IT’S MY BUSINESS: The coming storm of tax collection
Late last year the then Minister of Housing, Michael Lashley, was quoted as saying that the Barbados Government would have to find around $150 million for compulsory acquisition of land which the Government planned to acquire.
This of course would be added to the millions – some say near $200 million – owed for compulsory acquisitions by current and previous administrations.
This must be added to the approximately $175 million owed in VAT refunds to businesses. When questioned about that amount last week by the Public Accounts Committee (PAC), the Customs Department, according to the Back Page of yesterday’s Saturday Sun, cited a “lack of staff resources” to get the VAT system brought up to date.
Together, that is over $325 million in refunds and payments owed by the Government to the people. Not a small sum.
On the other hand, according to the same article, the Inland Revenue Department’s Tyrone Lavine told the PAC that the taxman was owed close to a quarter of a billion dollars in unpaid taxes stretching back to 1980.
But it gets worse, with Auditor General Leigh Trotman telling the PAC that if you went back to 1968, the debt would be around $400 million.
“A debt as old as independent Barbados,” observed the PAC chairman, Leader of the Opposition Mia Mottley, who deserves credit for breathing new life into the Public Accounts Committee.
At the Barbados Chamber of Commerce and Industry luncheon on May 29, Minister of Finance Chris Sinckler hinted that some of the money raised from Government’s latest bond issue might be used to pay VAT refunds, which would help the cash flow of businesses no end, of course.
“I have instructed my team to produce immediately for me a plan to significantly reduce, if not eliminate entirely, those payments in the next couple months. The recent raising of the Treasury Bills limit is part of the strategy to address this vexing matter,” he said.
But when the Government giveth, it also taketh. Mr Sinckler said under-invoicing of imports was causing the Treasury to lose millions of dollars every year, and this matter would be put right when the new super taxman comes to town.
“With the coming of the Barbados Revenue Authority, things down there will change and change significantly.
So brace yourselves for the coming storm,” he said.
Fair enough, but there will come a time when the Government has to stop thinking about all that uncollected tax from the 1960s to the 1990s.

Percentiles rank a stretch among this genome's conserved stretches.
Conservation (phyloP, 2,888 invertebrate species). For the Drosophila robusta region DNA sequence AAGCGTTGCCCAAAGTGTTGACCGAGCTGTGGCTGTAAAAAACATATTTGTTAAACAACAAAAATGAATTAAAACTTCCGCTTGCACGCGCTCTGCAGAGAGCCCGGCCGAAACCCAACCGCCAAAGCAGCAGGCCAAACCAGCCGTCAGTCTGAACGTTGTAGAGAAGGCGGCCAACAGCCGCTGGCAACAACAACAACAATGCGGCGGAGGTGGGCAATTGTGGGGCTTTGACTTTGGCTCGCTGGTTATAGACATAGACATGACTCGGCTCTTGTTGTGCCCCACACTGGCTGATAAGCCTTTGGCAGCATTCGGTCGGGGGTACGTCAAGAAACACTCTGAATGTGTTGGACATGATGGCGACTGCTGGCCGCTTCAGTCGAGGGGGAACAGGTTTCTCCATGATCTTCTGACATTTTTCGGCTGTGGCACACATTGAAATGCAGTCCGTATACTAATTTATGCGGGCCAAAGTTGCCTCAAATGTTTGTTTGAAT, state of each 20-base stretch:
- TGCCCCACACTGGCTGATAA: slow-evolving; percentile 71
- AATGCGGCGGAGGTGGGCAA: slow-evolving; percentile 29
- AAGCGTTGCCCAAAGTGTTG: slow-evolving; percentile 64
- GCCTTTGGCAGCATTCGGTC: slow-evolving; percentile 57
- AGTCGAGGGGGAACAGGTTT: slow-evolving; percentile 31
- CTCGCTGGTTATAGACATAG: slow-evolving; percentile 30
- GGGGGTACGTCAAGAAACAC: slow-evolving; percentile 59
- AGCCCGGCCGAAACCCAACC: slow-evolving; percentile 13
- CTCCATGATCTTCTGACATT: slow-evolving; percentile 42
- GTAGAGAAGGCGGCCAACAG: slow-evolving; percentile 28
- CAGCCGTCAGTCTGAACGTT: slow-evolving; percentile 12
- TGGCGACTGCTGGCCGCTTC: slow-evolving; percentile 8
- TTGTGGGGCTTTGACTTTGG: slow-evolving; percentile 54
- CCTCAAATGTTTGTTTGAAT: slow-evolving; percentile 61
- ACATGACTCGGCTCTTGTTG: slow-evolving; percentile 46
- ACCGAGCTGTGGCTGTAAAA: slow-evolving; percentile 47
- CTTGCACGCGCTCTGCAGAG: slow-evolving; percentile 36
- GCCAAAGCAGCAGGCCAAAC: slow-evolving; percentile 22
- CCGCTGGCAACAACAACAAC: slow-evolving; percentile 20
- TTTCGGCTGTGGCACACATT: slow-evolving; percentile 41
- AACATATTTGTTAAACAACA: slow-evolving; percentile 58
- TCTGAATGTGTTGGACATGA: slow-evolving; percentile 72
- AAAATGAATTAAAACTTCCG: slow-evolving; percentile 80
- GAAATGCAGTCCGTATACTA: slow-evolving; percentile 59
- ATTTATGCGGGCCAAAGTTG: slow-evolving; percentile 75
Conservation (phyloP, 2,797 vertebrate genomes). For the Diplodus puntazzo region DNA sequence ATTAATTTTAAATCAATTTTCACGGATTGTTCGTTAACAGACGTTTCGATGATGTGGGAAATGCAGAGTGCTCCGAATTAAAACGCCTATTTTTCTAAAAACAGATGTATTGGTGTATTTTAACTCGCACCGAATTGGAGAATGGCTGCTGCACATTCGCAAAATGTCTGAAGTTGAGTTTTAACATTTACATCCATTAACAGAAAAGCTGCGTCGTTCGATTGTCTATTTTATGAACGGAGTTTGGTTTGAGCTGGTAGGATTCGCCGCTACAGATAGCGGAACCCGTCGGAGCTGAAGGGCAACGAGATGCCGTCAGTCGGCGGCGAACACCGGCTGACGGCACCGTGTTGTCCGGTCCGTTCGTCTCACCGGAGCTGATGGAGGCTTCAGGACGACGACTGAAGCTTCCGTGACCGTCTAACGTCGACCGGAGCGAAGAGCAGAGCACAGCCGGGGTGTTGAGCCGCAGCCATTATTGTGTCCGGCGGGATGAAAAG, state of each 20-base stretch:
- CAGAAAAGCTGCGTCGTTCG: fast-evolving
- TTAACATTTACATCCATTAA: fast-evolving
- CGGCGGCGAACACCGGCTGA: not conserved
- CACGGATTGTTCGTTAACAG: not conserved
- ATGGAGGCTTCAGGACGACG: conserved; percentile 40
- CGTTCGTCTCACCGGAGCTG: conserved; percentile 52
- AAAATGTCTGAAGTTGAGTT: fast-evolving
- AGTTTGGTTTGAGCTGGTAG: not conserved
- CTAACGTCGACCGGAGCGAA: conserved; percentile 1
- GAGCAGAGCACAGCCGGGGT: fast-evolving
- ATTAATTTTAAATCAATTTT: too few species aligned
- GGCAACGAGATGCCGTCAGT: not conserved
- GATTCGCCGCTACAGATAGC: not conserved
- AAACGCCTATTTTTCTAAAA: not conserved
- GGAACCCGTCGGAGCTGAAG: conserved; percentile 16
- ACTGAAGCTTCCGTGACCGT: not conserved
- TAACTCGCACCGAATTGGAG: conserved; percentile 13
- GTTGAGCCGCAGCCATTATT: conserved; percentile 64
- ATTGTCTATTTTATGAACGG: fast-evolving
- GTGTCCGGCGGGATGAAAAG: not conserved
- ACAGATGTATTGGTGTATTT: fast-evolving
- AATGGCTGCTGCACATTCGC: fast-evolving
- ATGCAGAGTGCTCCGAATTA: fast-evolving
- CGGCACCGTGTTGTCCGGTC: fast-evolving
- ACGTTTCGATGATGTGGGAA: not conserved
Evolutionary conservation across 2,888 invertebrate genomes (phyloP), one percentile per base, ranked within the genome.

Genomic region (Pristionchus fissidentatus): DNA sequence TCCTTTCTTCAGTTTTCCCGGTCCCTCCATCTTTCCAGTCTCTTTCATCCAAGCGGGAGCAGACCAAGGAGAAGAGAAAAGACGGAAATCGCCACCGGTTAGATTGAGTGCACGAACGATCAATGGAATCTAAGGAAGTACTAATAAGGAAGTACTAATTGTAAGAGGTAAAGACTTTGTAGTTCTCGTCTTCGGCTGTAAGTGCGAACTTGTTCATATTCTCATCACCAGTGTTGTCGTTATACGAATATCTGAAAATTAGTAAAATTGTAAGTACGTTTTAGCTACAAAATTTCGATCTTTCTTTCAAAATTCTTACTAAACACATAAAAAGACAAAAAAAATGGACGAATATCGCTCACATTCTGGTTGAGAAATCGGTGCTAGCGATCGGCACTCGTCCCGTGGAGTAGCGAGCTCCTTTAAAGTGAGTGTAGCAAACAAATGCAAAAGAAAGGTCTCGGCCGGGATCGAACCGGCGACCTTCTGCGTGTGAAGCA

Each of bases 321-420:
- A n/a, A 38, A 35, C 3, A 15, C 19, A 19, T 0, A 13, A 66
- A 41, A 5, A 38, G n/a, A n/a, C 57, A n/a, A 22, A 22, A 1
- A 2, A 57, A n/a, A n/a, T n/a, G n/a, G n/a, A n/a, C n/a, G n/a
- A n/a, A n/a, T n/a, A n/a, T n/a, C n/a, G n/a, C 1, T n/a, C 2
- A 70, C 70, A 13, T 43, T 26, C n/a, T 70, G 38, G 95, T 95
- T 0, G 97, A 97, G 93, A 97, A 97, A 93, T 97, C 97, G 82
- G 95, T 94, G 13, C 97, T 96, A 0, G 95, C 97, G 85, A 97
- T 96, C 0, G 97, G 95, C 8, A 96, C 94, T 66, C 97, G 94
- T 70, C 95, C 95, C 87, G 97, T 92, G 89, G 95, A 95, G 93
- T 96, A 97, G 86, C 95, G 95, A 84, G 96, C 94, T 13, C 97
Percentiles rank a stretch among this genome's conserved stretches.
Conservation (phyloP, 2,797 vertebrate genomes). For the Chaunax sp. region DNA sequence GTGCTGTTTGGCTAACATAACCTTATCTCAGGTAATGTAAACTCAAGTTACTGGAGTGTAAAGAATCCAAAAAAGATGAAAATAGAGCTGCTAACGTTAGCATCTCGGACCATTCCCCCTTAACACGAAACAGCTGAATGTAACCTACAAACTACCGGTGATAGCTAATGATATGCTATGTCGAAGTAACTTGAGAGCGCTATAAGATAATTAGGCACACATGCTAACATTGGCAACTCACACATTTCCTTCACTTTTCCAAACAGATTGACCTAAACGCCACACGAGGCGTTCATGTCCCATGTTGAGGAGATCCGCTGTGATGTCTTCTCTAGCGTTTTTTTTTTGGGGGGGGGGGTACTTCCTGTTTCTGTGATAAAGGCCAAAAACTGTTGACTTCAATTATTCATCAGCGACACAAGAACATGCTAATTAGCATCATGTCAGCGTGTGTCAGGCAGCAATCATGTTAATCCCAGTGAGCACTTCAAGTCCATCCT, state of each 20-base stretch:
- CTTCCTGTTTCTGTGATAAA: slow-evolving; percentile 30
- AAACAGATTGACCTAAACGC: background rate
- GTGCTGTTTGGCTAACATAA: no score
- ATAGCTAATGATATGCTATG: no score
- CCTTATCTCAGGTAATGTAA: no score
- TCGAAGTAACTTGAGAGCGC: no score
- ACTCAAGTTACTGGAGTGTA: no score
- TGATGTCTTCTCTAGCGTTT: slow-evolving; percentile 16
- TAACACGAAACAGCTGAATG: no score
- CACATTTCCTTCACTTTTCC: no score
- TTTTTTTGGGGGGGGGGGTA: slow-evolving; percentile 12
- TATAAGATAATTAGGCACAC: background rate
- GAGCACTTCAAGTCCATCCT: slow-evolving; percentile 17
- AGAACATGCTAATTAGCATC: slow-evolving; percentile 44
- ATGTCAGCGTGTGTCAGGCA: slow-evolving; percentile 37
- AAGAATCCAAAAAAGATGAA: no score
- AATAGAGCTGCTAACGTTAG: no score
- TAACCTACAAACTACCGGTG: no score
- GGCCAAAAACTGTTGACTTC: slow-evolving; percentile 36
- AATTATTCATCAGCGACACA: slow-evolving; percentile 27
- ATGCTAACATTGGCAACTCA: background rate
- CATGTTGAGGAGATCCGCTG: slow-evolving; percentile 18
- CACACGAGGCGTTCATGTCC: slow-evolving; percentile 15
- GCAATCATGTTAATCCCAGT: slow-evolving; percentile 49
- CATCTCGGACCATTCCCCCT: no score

The number of court cases it might engender, the number of delays, counter-claims by parties affected and so forth will not lead to cash raining down on the Treasury. Better to write off all of that old debt (and I can say so because none of it is owed by me) and let the Government move on, perhaps, to focus on only the past decade, and the coming years.
Dear Government: If you pay your VAT and income tax refunds on a timely basis, you will have not only the legal but the moral authority to prosecute those who are not paying – or are underpaying – their taxes in the first place.
What about all of that money owed to people for land acquisition? I haven’t heard Mr Sinckler address that one. Better to get them build you a wall by way of repayment, as I doubt you will ever see the cash.
So there is a storm coming, my friends, a storm of more vigorous tax collection and retribution for non-payment by a Government so cash-strapped that it drools as it gazes down the hallways of history in pursuit of ancient back taxes, while it remains unable to repay what it does owe to the citizens and businesses in Barbados.
Hints that one can be made to net off the other do not redound to the common sense of those who suggest it. Peter can’t pay for Paul in this case.
If I am owed a refund I must get it, and if you owe taxes you must pay them or face prosecution.
When the Government gets that simple principle understood, maybe we will make some progress on tax matters.
“This Democratic Labour Party Government, that in the worst recession has built more houses and provided homes in four years than they (the BLP) did in 14, is being called a ‘do-nothing Government’.” – Chris Sinckler, speech to Barbados Chamber of Commerce and Industry, May 29, 2013.
I don’t know who in their right mind could think of calling the administration of Freundel Stuart a “do-nothing” Government. As the song says, it wasn’t me.
Perhaps from time to time I may possibly have referred to it as the ‘Dolittle Administration’, but never a “do nothing” one.
I mean, they do make speeches, don’t they?
• Pat Hoyos is a publisher and business writer.